Trans cooler fitting

Replacement radiator vs stock fitting. Steel line is spliced with rubber section and it’s not leaking but I would like to replace it. Stock fitting has tiny c-clip. I think they used a different style adapter. I don’t like the rubber repair portion but I don’t know if proper steel line will fit into the aftermarket radiator.

image Former owner replaced radiator to fix overheating and it looks like crap. Lots of calcium crud. I don’t know if a new cooler line will fit into this newer radiator without issues. This is stock line. The adapter line looks like it has a compression fitting?

found this fitting. I suppose my adapter will unscrew from radiator? Seems like a good route to make a mess.image

Those quick-connect fittings are for fast assembly, they can leak after time. I would be satisfied with the compression fittings.

If you are worried about the hoses, replace them. Using hose isn’t necessarily a bad thing, some vehicles use a section of transmission hose near the radiator to deal with vibrations.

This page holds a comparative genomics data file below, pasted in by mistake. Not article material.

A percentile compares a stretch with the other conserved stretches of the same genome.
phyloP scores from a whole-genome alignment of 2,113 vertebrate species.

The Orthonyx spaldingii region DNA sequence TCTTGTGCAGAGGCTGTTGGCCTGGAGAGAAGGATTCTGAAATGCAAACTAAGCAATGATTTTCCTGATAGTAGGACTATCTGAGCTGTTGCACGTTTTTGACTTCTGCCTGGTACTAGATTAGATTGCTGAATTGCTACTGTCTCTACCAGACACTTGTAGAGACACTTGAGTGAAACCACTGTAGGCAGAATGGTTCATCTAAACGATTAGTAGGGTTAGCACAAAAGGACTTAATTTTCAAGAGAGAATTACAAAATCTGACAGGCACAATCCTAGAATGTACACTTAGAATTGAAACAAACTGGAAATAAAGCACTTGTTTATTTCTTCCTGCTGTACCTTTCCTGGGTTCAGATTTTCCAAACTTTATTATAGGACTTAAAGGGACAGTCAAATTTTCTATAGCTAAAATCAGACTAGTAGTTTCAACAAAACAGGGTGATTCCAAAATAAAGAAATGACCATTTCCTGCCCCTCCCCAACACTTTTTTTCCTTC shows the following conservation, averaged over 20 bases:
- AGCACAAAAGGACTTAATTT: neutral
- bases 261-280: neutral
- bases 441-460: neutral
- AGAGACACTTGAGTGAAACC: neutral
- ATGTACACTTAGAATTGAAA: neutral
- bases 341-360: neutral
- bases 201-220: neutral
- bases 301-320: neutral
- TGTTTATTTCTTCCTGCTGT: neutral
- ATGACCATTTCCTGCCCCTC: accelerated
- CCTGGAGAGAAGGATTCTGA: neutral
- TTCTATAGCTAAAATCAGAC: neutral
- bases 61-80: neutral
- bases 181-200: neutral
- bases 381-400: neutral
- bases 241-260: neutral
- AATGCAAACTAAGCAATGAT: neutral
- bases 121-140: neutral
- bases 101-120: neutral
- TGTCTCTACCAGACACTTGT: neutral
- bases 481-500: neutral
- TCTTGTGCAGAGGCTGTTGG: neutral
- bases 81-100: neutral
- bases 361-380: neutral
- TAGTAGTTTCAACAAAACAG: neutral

The rad hex is about 7/8”. I figure that’s just the way aftermarket radiators are built. So you have to use adapters to go down to 3/8 tubing. The bottom fitting has a tight curve and the rubber hose is kinked there. Enough to make me wonder if the flow is restricted.

Back in the 70s when everybody in our family was buying cheap cars with slant sixes, I used to strip them of parts before they went to the junkyard. Always had spare radiators on hand. I learned to never mess with those radiator fittings. I just cut them about 3" from the rad and used rubber hose. Much easier.

Years later we went to 2.2 Mopar 4 cylinders.

I would get some Gates transmission cooler line on amazon and rerun the kinked section in such a way that it isnt kinked and call it a day. This looks like GM vehicle.